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  You are here Home   Gardening and Wildlife   Primrose Garden habitat

 

 Primrose Garden Habitat

The garden is open for guided tours only.

Biodiversity importance of the site

Important habitats

A description of  some plants in Primrose currently & their potential uses:

 

 

 

 

 

 

Biodiversity importance of the site

The water vole, kingfisher and bat are all locally important species who might use the site and are at risk from habitat loss.  All natural places support a different range of plants and animals depending on the rock type and climate they are in.  Wherever it starts from, bare rock or pond, the vegetation will go through changes over time which eventually result in this special assortment.  It is the plants and animals that inhabit a place (as well as other factors) which change it so that new plants and animals find it easier to live there which then grow there. They might change the soil, the amount of food available or the humidity, this is called succession.

 

The rock type and climate of an area, together with the species already there, can therefore give an impression of what other species might grow on a site, and how that might change in the future we can then use this information to grow the right sort of plants in the garden. This means that the local wildlife will find conditions in the garden more suitable, plants will thrive there and so need less input from us, and little will be thrown out of balance.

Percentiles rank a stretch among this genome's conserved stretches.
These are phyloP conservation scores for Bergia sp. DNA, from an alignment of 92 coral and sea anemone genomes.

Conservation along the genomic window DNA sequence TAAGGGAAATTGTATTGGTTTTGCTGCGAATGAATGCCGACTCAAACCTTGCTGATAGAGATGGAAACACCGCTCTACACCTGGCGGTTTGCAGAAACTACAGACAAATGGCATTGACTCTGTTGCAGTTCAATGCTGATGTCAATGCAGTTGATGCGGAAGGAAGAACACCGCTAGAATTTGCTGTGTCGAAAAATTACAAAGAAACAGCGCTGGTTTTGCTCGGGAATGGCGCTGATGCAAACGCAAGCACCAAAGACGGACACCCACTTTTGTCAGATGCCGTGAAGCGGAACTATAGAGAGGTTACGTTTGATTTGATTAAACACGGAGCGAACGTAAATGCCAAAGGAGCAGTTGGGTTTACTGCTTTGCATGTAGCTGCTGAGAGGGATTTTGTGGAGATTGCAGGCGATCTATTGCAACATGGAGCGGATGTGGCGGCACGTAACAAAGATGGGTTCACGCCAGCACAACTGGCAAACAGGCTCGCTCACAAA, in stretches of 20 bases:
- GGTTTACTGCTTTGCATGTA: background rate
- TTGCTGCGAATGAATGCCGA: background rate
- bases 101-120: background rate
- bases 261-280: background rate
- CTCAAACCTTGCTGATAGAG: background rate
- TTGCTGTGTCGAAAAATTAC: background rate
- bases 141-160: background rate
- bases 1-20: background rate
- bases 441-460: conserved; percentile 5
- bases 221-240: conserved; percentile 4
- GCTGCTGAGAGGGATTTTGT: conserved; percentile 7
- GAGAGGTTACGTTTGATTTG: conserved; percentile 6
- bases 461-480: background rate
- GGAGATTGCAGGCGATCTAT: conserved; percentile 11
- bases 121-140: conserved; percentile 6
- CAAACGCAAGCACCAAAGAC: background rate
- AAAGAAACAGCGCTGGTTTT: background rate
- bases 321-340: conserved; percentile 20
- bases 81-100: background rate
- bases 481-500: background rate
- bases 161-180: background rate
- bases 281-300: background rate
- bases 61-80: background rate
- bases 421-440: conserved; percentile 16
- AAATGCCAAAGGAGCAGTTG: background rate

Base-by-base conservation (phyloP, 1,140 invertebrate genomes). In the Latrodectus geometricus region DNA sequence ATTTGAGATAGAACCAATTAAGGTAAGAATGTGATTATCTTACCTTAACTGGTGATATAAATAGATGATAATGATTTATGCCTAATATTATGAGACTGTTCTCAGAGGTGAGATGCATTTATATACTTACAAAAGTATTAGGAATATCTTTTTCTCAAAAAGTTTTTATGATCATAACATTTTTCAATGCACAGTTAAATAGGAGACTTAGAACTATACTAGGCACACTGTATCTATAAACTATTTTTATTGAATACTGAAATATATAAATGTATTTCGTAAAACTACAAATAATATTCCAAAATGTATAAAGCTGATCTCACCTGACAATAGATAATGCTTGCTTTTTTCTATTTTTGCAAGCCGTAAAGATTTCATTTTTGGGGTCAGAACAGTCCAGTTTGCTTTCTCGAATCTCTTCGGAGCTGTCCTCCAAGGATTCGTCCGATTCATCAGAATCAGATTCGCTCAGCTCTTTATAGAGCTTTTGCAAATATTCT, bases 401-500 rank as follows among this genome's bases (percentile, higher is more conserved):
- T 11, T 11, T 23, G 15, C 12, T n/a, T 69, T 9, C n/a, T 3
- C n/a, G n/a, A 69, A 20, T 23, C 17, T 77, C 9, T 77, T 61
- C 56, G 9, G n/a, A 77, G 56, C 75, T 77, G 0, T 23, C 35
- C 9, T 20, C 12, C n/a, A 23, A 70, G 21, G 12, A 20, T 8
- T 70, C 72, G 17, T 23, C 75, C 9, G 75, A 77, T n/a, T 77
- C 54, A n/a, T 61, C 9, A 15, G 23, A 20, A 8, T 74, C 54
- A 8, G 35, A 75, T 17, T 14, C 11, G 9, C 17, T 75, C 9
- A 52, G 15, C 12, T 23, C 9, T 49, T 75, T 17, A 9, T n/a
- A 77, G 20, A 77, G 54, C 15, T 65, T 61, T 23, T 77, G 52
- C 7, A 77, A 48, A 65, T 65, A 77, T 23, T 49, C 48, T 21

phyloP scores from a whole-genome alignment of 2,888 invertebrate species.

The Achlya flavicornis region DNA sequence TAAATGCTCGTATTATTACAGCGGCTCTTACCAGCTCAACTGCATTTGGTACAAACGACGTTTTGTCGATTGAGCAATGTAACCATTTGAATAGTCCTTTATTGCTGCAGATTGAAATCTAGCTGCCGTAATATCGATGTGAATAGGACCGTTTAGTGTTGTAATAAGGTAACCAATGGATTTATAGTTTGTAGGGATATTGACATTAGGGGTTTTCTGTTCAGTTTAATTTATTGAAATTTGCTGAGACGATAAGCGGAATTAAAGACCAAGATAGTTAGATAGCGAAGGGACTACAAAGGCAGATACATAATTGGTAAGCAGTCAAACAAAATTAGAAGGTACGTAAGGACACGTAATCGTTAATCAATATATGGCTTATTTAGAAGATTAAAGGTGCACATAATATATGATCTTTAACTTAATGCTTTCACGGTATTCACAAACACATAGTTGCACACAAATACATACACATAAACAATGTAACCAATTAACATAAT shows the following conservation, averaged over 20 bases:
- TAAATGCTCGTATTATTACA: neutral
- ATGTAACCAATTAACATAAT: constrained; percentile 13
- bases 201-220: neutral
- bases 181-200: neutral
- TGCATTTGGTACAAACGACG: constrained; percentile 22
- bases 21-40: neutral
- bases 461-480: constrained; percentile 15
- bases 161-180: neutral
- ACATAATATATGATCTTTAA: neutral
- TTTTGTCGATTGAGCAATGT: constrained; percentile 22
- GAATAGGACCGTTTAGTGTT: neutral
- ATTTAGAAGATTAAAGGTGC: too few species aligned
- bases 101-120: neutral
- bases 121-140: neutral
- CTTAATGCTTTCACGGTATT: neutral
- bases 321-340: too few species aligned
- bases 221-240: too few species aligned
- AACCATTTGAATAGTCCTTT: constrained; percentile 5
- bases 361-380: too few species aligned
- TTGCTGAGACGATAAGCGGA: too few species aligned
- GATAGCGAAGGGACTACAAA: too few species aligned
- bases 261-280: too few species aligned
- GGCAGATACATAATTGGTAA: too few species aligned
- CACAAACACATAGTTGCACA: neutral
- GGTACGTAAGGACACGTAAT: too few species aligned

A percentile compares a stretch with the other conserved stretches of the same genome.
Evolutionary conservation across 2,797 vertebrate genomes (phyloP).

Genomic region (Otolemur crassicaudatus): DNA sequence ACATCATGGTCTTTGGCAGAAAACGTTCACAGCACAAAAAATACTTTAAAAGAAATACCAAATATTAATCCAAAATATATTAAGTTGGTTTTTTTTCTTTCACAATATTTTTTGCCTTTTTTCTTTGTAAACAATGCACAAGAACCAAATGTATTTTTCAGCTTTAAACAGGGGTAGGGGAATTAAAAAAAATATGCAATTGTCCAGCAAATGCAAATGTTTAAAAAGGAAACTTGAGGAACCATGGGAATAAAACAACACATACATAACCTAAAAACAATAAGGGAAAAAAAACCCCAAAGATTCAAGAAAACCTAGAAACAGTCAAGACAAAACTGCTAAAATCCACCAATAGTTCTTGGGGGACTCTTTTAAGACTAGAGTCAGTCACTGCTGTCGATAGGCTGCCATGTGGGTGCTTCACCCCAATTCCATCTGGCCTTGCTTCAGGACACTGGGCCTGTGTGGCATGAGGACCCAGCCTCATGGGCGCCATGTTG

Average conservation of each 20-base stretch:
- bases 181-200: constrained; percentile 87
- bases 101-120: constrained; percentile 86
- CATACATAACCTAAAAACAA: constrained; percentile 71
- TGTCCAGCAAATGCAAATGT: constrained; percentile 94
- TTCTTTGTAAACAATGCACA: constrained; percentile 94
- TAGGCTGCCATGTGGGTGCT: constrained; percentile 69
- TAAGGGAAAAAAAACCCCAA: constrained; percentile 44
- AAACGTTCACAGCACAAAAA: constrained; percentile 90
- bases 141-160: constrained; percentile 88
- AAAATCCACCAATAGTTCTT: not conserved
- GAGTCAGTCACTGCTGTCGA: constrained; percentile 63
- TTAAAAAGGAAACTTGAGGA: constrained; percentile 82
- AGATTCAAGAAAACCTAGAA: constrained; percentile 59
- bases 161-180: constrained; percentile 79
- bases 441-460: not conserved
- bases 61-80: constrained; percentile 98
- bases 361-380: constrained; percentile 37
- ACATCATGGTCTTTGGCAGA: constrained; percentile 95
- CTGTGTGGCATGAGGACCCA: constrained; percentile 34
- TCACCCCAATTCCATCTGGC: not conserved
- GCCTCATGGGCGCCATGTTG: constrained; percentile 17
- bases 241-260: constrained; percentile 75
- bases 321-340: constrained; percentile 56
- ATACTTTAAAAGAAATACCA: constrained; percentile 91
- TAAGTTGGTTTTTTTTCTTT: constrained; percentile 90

Tactics of some plants

Some examples of what the plants on the site are doing:

Goat willow colonises damp ground and heavy soils, it dries them out so that less tolerant trees can grow there.  Bramble suppresses more vigorous weeds, allowing shade tolerant trees to grow up under it.  Nettle holds on to disturbed, fertile soil. It draws the fertility into its leaves and then at the end of each season it puts it back into the soil in a form that other plants can make better use of. 

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Important Habitats

The brush hedge is an ideal site for invertebrates, particularly spiders. Low nesting birds like robins and wrens will also use it. These all make good predators of aphids and other insects that would damage garden plants. 


Willow catkins provide an early source of nectar for insects. Their foliage also supports a range of insect larvae. The foliage on the site is quite thin and high, as a food source it would be improved if coppiced. 


Nettle foliage is an important food source for herbivorous insects as the plant is generally left alone by the larger herbivores. Populations of carnivorous insects (such as the lacewing larvae shown in the picture) can build up in them which (being more mobile than the herbivores) can also visit garden plants and help control aphids.


Large flat flowers like the hogweed provide food for hoverflies, whose larvae and adult feed on aphids, the stems also provide winter homes for these sorts of garden predator,  the seeds are an important food source for birds in winter.


Bramble fruits keep the birds and small mammals well fed, they may take less of a share of cultivated ones. Dry stone walls provide nesting holes for birds and winter homes in much the same way as the brush hedge. Tree trunks, especially rotten ones, provide habitats for a different range of invertebrates as well as providing roosting sites for bats. 

 

 

 

A description of some plants in Primrose currently & their potential use:

 

 

 

 

 

 

Salix caprea (Goat willow)